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4 January, 2003

Day's like this I find reassuring having the comfort and reassurance of tent's, stoves and a safe place to call home, well sort of ...Katabatic winds started to swirl on the not so distant horizon, pinning us in for the day. Waking up at 6:30 making a decision on what is going to happen in the course of 3 hours until our official start time, and then gauging what the rest of the day may have in store is well part of my job. I'm Jamie Pierce, one of 2 mountaineers hired by Case Western Reserve University too look over individual and group safety at all times of this expedition. My job is part guide; radio operator, weatherman, mechanic, medic, and meteorite hunter. I'm a full-time mountaineering guide that owns and operates Summit Expeditions International, a guide service based out of Colorado Springs, CO. I guide climbing expeditions all over the world for usually 10 months out of the year, the rest of the time I spend here with ANSMET.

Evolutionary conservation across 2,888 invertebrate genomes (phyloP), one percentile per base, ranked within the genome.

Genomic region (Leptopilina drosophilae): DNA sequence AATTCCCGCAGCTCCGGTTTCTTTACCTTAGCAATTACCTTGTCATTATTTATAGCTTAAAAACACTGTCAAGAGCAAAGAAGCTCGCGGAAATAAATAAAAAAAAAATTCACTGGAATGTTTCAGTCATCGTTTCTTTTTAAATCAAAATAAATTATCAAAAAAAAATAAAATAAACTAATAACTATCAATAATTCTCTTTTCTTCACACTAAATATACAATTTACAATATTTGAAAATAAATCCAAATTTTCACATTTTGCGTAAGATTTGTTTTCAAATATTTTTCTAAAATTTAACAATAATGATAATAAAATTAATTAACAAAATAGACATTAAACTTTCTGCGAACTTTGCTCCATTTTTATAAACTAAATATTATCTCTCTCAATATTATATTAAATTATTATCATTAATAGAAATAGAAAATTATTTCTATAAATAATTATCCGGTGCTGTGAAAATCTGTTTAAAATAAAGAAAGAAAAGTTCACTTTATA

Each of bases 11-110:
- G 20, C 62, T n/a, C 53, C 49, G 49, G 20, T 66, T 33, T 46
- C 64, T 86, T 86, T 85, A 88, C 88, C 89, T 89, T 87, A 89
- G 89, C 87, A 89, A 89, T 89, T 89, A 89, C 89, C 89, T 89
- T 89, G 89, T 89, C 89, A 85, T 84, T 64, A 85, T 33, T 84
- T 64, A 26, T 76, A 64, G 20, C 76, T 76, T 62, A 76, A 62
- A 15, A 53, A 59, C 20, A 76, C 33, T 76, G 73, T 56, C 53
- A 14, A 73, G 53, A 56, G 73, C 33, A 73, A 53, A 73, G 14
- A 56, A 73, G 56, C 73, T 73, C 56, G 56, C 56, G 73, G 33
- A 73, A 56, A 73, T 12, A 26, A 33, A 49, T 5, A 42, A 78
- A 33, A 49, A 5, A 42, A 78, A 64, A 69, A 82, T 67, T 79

Typically days begin for me early, I check in with McMurdo before anyone else has even opened their eyes, at times this is as painful as it sounds, this AM it was 20 degrees in the tent. MacOps is the communications hub for all field parties doing science, and non-science support work within the USAP program. In a way they're one of our greatest assets, they give us any messages, news, flight info, weather, and Christmas Carols during the holidays. After our check-in stoves are lit and the day begins. I work alongside Nancy Chabot the science lead, and together we determine given the present conditions what were doing that day, usually it comes down too comfort. I've been working in the Antarctic for 9 seasons now, mainly as a mountaineer, and noticed weather patterns this season have been really hit or miss. It's been great for us though; the weather hasn't prevented us from getting out and doing any searching. I lead our group out anytime we leave camp, since we are surrounded by glaciers, looking for stress fractures that occur due to various speed differences in movement, creating we call "crevasses". It's my job to keep us out of these nasty "slots" as I refer to them. I look for any major changes in the surface of the snow, where we are in the glacier and try to gauge where they might be, it's part detective work, and so I'm on the look out all the time. I also look out for the team as well, our team is easy as everyone is very adept at this point in the trip too the signs of frostbite etc. In any given day I fill many shoes though, mainly this time of year the snowmobiles get tired, and there in a state that requires constant care, and I'm the one that gets that privilege. If you can imagine working on a snowmobile in 0 degree temps (F'), I try to get it done a.s.a.p.... everyone helps out quite a bit. As far as looking for meteorites, I have a pair of eyes that are trained on the ground as much as anyone, and finding them is as exciting for me as it is for the rest of the team. In fact being around everyone gives me a better understanding everyday, for all the science that does go on around the world. Its fascinating stuff what our team does. I really do absorb it all in, and having Andy as a tent-mate is like being in school all the time, although he can't send me too detention, although I know at times he wants too...